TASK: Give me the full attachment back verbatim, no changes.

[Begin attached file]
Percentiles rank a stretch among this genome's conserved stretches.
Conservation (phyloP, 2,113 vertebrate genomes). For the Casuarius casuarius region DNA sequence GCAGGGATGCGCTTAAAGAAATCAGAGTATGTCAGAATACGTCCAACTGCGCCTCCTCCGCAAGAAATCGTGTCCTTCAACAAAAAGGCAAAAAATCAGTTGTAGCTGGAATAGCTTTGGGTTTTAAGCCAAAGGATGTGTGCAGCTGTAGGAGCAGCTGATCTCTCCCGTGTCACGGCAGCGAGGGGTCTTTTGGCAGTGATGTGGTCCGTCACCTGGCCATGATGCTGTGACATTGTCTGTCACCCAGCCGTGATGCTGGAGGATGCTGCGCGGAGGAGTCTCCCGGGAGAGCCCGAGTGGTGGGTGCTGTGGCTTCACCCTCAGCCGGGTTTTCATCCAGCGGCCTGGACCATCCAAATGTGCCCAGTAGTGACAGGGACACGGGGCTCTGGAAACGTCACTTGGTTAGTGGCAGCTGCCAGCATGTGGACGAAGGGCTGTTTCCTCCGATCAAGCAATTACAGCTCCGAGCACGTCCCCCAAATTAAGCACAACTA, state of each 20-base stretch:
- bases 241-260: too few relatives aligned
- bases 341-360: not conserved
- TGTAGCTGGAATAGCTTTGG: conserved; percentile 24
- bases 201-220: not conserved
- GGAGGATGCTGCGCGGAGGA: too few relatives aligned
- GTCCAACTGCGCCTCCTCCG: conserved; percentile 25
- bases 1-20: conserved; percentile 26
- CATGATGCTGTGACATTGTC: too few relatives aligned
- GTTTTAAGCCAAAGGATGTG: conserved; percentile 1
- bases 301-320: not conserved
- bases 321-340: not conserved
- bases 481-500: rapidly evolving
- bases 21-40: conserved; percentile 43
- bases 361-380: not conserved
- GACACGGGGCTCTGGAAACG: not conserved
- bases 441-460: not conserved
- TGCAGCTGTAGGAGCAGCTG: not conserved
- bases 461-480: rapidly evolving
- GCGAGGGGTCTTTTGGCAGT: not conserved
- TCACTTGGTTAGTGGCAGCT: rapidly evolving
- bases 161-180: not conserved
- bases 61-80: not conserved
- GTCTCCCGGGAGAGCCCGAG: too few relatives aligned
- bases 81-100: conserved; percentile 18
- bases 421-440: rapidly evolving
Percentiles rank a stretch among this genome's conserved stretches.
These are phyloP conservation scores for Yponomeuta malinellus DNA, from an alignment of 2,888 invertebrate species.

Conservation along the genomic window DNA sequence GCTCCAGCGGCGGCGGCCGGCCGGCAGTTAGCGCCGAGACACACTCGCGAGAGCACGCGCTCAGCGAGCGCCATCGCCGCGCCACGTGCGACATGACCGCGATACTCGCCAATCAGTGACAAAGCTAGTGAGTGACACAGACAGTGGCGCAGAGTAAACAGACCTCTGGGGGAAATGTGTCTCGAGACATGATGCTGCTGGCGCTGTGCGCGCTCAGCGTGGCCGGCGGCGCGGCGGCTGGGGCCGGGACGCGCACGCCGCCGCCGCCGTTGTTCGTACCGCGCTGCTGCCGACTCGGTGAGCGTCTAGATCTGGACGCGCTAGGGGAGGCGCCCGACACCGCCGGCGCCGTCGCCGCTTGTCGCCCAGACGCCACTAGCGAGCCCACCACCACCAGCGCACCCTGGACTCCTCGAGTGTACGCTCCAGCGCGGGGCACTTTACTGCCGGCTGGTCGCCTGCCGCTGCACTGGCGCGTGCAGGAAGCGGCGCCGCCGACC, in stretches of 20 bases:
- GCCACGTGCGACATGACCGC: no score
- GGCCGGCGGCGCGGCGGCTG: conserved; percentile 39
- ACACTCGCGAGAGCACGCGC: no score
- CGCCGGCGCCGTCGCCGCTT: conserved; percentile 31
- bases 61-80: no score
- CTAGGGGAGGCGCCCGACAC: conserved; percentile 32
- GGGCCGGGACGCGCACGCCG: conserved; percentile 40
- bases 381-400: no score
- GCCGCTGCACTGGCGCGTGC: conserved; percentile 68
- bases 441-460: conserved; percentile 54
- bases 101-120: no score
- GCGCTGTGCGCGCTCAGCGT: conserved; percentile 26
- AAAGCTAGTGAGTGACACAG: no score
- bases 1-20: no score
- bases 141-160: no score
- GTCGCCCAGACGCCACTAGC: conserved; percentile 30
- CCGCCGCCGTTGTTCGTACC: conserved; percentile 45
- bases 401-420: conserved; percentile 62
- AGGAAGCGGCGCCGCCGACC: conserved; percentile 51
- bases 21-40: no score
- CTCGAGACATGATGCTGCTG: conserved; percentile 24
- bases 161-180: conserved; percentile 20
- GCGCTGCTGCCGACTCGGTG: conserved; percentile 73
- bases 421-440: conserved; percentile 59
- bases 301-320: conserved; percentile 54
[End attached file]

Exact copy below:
Percentiles rank a stretch among this genome's conserved stretches.
Conservation (phyloP, 2,113 vertebrate genomes). For the Casuarius casuarius region DNA sequence GCAGGGATGCGCTTAAAGAAATCAGAGTATGTCAGAATACGTCCAACTGCGCCTCCTCCGCAAGAAATCGTGTCCTTCAACAAAAAGGCAAAAAATCAGTTGTAGCTGGAATAGCTTTGGGTTTTAAGCCAAAGGATGTGTGCAGCTGTAGGAGCAGCTGATCTCTCCCGTGTCACGGCAGCGAGGGGTCTTTTGGCAGTGATGTGGTCCGTCACCTGGCCATGATGCTGTGACATTGTCTGTCACCCAGCCGTGATGCTGGAGGATGCTGCGCGGAGGAGTCTCCCGGGAGAGCCCGAGTGGTGGGTGCTGTGGCTTCACCCTCAGCCGGGTTTTCATCCAGCGGCCTGGACCATCCAAATGTGCCCAGTAGTGACAGGGACACGGGGCTCTGGAAACGTCACTTGGTTAGTGGCAGCTGCCAGCATGTGGACGAAGGGCTGTTTCCTCCGATCAAGCAATTACAGCTCCGAGCACGTCCCCCAAATTAAGCACAACTA, state of each 20-base stretch:
- bases 241-260: too few relatives aligned
- bases 341-360: not conserved
- TGTAGCTGGAATAGCTTTGG: conserved; percentile 24
- bases 201-220: not conserved
- GGAGGATGCTGCGCGGAGGA: too few relatives aligned
- GTCCAACTGCGCCTCCTCCG: conserved; percentile 25
- bases 1-20: conserved; percentile 26
- CATGATGCTGTGACATTGTC: too few relatives aligned
- GTTTTAAGCCAAAGGATGTG: conserved; percentile 1
- bases 301-320: not conserved
- bases 321-340: not conserved
- bases 481-500: rapidly evolving
- bases 21-40: conserved; percentile 43
- bases 361-380: not conserved
- GACACGGGGCTCTGGAAACG: not conserved
- bases 441-460: not conserved
- TGCAGCTGTAGGAGCAGCTG: not conserved
- bases 461-480: rapidly evolving
- GCGAGGGGTCTTTTGGCAGT: not conserved
- TCACTTGGTTAGTGGCAGCT: rapidly evolving
- bases 161-180: not conserved
- bases 61-80: not conserved
- GTCTCCCGGGAGAGCCCGAG: too few relatives aligned
- bases 81-100: conserved; percentile 18
- bases 421-440: rapidly evolving
Percentiles rank a stretch among this genome's conserved stretches.
These are phyloP conservation scores for Yponomeuta malinellus DNA, from an alignment of 2,888 invertebrate species.

Conservation along the genomic window DNA sequence GCTCCAGCGGCGGCGGCCGGCCGGCAGTTAGCGCCGAGACACACTCGCGAGAGCACGCGCTCAGCGAGCGCCATCGCCGCGCCACGTGCGACATGACCGCGATACTCGCCAATCAGTGACAAAGCTAGTGAGTGACACAGACAGTGGCGCAGAGTAAACAGACCTCTGGGGGAAATGTGTCTCGAGACATGATGCTGCTGGCGCTGTGCGCGCTCAGCGTGGCCGGCGGCGCGGCGGCTGGGGCCGGGACGCGCACGCCGCCGCCGCCGTTGTTCGTACCGCGCTGCTGCCGACTCGGTGAGCGTCTAGATCTGGACGCGCTAGGGGAGGCGCCCGACACCGCCGGCGCCGTCGCCGCTTGTCGCCCAGACGCCACTAGCGAGCCCACCACCACCAGCGCACCCTGGACTCCTCGAGTGTACGCTCCAGCGCGGGGCACTTTACTGCCGGCTGGTCGCCTGCCGCTGCACTGGCGCGTGCAGGAAGCGGCGCCGCCGACC, in stretches of 20 bases:
- GCCACGTGCGACATGACCGC: no score
- GGCCGGCGGCGCGGCGGCTG: conserved; percentile 39
- ACACTCGCGAGAGCACGCGC: no score
- CGCCGGCGCCGTCGCCGCTT: conserved; percentile 31
- bases 61-80: no score
- CTAGGGGAGGCGCCCGACAC: conserved; percentile 32
- GGGCCGGGACGCGCACGCCG: conserved; percentile 40
- bases 381-400: no score
- GCCGCTGCACTGGCGCGTGC: conserved; percentile 68
- bases 441-460: conserved; percentile 54
- bases 101-120: no score
- GCGCTGTGCGCGCTCAGCGT: conserved; percentile 26
- AAAGCTAGTGAGTGACACAG: no score
- bases 1-20: no score
- bases 141-160: no score
- GTCGCCCAGACGCCACTAGC: conserved; percentile 30
- CCGCCGCCGTTGTTCGTACC: conserved; percentile 45
- bases 401-420: conserved; percentile 62
- AGGAAGCGGCGCCGCCGACC: conserved; percentile 51
- bases 21-40: no score
- CTCGAGACATGATGCTGCTG: conserved; percentile 24
- bases 161-180: conserved; percentile 20
- GCGCTGCTGCCGACTCGGTG: conserved; percentile 73
- bases 421-440: conserved; percentile 59
- bases 301-320: conserved; percentile 54